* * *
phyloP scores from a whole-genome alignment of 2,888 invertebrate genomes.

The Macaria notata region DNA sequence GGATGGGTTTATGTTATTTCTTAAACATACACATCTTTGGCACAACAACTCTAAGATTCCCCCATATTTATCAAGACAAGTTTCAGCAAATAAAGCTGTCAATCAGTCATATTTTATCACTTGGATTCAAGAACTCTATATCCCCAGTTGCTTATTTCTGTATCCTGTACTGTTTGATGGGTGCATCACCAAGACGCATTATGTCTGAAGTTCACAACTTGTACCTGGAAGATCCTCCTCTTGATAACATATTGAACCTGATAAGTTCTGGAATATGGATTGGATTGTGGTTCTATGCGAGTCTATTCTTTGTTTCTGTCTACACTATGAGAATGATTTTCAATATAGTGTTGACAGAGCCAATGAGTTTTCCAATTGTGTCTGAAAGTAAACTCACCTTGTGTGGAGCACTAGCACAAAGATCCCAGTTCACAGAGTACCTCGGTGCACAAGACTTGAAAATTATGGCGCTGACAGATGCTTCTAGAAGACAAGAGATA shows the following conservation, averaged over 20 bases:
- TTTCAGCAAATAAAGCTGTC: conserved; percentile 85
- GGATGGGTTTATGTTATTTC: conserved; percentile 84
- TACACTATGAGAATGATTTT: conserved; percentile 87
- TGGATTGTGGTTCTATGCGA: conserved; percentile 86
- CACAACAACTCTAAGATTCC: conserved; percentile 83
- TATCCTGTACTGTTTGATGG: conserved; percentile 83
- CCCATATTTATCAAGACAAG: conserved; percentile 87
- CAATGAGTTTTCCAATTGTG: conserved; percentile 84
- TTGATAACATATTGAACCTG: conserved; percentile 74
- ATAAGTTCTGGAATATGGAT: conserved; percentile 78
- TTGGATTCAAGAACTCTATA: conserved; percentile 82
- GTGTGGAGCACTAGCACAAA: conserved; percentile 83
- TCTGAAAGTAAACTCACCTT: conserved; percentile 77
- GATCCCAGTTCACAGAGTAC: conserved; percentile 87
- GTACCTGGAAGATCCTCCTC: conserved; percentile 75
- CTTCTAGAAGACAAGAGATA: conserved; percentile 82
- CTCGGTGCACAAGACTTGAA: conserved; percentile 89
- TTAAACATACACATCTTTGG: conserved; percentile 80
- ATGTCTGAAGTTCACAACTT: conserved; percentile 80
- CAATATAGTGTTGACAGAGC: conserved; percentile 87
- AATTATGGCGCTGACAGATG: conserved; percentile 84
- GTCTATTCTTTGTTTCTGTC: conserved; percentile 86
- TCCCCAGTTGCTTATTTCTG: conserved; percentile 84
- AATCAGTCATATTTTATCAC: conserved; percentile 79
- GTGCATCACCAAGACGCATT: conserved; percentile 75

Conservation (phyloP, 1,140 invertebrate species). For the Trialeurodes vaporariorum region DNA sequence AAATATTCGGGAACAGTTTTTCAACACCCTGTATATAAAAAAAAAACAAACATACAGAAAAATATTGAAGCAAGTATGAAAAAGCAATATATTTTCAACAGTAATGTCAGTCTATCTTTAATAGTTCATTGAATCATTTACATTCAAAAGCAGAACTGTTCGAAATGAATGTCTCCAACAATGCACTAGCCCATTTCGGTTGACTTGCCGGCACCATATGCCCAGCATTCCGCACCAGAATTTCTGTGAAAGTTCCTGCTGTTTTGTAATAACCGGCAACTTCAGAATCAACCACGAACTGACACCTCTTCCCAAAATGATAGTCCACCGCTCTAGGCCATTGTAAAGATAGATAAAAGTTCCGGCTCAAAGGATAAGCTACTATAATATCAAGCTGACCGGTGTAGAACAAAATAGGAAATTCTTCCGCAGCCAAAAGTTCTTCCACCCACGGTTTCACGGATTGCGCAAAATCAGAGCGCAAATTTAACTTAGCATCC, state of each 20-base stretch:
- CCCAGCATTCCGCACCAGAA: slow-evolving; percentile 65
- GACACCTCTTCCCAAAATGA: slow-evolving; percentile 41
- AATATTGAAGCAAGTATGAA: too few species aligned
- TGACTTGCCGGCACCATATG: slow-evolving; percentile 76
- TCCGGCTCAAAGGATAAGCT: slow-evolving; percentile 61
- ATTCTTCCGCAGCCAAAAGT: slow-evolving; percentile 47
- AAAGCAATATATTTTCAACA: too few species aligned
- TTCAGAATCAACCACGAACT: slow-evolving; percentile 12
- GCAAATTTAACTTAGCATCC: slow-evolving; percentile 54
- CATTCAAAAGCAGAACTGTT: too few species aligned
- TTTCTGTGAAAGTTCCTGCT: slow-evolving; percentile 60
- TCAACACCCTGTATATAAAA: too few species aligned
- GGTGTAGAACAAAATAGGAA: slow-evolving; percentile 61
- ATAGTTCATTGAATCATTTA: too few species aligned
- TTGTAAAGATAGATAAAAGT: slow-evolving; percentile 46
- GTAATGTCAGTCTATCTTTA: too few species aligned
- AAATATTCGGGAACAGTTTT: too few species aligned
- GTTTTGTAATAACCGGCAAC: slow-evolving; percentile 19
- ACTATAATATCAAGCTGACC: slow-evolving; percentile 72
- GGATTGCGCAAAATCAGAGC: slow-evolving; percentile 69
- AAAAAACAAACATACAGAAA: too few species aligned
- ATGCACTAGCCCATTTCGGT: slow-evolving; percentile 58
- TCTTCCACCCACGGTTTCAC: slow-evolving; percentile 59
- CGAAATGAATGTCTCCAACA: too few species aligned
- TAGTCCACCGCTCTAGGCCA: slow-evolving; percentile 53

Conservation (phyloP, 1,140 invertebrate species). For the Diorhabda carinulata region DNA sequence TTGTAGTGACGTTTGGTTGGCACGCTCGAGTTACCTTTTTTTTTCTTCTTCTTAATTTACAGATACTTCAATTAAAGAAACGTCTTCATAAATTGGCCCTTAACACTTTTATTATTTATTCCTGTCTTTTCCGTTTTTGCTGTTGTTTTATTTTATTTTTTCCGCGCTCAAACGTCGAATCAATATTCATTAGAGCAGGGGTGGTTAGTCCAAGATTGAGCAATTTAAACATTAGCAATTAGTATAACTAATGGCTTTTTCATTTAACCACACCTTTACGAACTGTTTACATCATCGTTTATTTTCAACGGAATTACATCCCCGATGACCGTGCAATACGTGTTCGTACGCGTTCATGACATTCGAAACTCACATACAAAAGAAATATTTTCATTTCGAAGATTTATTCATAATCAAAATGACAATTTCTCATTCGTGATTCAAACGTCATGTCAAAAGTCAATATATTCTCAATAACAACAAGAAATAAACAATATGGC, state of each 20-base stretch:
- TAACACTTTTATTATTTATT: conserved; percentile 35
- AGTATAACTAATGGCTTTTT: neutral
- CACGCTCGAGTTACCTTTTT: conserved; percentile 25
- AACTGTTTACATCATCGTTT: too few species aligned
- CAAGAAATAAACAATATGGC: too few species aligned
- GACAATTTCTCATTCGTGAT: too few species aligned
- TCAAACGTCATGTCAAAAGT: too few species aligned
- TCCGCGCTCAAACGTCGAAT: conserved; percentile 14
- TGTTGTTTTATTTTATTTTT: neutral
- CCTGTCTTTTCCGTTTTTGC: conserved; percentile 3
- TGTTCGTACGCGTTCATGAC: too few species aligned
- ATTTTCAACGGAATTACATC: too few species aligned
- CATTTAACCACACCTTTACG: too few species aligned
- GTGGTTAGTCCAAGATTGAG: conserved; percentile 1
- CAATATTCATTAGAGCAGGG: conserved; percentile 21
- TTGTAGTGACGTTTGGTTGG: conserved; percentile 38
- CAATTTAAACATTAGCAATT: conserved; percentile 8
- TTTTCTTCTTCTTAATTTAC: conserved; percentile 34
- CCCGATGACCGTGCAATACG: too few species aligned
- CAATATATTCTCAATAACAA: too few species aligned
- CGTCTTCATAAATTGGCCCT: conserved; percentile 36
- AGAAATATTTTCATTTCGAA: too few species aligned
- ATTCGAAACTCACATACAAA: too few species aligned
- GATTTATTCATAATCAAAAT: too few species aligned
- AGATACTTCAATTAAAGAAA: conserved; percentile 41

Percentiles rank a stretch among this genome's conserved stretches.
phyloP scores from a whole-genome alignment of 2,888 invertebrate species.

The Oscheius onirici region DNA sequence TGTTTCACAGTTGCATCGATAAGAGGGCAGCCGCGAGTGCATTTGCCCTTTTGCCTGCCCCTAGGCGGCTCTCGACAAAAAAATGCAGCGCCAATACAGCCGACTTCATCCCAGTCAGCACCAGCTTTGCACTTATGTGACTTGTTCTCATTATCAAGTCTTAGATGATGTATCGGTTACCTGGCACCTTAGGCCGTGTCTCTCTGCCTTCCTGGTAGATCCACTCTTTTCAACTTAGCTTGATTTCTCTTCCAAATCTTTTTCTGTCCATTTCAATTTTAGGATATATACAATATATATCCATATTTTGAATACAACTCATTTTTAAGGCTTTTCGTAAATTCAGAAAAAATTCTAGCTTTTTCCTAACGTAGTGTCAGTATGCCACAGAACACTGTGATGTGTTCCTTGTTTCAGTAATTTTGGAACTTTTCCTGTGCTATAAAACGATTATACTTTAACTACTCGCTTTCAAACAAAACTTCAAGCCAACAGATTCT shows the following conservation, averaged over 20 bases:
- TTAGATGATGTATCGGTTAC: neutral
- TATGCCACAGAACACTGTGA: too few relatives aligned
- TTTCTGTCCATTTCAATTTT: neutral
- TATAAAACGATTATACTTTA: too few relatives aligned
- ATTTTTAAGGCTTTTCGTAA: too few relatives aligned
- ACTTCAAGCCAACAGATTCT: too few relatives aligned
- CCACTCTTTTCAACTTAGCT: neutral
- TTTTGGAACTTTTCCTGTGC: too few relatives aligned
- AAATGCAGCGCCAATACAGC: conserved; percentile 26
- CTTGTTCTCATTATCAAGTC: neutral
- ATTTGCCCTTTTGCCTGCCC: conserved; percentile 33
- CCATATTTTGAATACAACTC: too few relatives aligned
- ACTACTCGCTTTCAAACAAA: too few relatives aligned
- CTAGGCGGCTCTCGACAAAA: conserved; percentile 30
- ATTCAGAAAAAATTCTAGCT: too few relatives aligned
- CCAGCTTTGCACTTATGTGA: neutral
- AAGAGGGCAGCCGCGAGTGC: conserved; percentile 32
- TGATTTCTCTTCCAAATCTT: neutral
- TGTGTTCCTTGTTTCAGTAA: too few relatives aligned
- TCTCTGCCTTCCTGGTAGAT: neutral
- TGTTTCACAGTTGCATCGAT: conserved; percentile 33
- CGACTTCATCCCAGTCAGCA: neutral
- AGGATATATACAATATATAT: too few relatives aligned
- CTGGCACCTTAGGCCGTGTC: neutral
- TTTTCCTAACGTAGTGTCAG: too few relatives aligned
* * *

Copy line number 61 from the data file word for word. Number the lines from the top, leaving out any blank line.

- TCAAACGTCATGTCAAAAGT: too few species aligned